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by Jonah Holland, PR & Marketing Coordinator, Lewis Ginter Botanical Garden 

A few months ago, a friend introduced me to a new tree. He showed me a painting that looked a bit like this photo below, and told me it was a wingnut.

The beautiful wingnut tree aka Pterocarya

The beautiful wingnut tree aka Pterocarya

I must have looked at him like he was crazy. Indeed that seemed like a crazy name for a tree. Perhaps because I work at a botanical garden (and presumably that gave me some authority) he backed off — saying that perhaps he was the wingnut…maybe it wasn’t called that at all.
But, after doing a bit of research, I found that he was right — there is a tree called a wingnut or Pterocarya — and we have one here at the Garden.  You can’t see it in this first photo, and you couldn’t see it in his painting either, but the tree has whimsical foot-long strings of “wingnut” shaped seed pods.  As if Mother Nature took 50-80 of the more familiar “helicopter” seed pods, and strung them together atop one another.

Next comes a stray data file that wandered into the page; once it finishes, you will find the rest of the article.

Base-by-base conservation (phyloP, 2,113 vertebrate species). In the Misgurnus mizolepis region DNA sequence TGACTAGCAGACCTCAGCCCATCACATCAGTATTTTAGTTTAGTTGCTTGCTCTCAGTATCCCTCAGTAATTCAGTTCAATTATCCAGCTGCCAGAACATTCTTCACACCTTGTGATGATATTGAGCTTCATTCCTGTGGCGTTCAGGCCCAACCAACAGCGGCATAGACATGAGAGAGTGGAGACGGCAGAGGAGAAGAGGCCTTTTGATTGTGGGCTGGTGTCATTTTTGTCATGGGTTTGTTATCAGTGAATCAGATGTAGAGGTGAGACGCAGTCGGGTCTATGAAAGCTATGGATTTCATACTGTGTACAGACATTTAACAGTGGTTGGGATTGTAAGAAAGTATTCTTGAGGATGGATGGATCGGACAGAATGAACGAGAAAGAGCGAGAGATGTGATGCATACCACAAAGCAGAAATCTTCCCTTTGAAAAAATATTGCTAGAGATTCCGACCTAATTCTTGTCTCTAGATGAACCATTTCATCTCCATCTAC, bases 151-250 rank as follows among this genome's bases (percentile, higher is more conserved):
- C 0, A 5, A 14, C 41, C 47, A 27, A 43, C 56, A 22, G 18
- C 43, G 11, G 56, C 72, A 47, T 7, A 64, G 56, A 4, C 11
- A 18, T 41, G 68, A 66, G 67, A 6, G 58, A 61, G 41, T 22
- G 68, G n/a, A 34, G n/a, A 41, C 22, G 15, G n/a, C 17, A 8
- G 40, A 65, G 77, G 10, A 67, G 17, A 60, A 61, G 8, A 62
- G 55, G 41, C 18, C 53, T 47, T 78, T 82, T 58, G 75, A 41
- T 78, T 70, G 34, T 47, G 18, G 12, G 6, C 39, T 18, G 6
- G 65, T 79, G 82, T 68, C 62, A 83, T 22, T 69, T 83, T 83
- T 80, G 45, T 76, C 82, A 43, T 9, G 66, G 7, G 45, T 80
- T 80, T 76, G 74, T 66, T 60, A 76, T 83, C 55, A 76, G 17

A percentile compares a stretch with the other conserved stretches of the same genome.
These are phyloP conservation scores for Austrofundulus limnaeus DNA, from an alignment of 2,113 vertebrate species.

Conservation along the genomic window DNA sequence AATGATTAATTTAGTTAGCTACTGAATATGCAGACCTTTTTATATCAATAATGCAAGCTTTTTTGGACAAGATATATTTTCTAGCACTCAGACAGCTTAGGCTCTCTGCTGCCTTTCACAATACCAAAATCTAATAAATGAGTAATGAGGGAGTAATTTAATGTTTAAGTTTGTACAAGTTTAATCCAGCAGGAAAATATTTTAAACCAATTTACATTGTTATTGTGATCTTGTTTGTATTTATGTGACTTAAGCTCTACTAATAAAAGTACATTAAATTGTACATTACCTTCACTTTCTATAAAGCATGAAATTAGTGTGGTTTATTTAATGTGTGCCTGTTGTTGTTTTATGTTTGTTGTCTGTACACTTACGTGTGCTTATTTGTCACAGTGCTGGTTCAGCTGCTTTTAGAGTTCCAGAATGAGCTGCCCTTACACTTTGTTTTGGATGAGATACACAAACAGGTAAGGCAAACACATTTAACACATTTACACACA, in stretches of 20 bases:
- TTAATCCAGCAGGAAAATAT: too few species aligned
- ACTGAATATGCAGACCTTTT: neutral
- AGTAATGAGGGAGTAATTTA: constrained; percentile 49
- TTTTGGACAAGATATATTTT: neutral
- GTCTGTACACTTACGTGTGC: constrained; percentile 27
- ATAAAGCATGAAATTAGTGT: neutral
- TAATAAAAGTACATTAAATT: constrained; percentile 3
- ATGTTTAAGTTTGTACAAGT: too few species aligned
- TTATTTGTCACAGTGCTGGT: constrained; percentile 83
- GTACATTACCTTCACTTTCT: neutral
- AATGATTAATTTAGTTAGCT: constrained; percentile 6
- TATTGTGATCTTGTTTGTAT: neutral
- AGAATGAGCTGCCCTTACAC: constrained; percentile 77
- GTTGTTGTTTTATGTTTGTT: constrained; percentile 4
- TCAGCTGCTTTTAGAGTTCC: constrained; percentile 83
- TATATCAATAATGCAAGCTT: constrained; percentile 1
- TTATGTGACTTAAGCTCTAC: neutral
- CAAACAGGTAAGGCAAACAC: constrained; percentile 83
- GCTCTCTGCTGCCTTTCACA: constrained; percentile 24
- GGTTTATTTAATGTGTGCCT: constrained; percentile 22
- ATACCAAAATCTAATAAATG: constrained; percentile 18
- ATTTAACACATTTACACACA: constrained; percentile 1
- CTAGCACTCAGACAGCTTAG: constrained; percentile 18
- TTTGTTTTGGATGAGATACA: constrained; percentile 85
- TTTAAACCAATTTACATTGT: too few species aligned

Wingnut seedpods

Wingnut seedpods

The magical wingnut tree

The magical wingnut tree

Wingnuts are beautiful, fast-growing shade trees, with an open canopy. They make wonderful additions to a large back yard. In autumn, the leaves green leaves turn bright yellow, but the fairyland-like seedpods remain.

Here at the Garden, our wingnut resides in the Asian Valley. It is a lovely, mature tree and well worth the trip just to see it.  To find it, walk down the main path to the Rose Garden,  make a right and go through the Moon Gate. Just before you get to the Robins Tea House you’ll notice it on the right side, a few feet off the path.  I love to walk by and look at its hair-like whimsical tendrils.  It makes me think back to my friend and his painting.  The trunk and form of the tree are beautiful by themselves. But what I love even more is the sturdy form of the tree with its dark green oblong leaves contrasting against the lime green strands of wingnuts.

In the painting, the wingnuts are missing, but implied.  If you are familiar with the quirky wingnut tree though, it may conjure up images of the wingnut in all its glory with strands of  light green seedpods trailing down from above as you revel in its summer shade.

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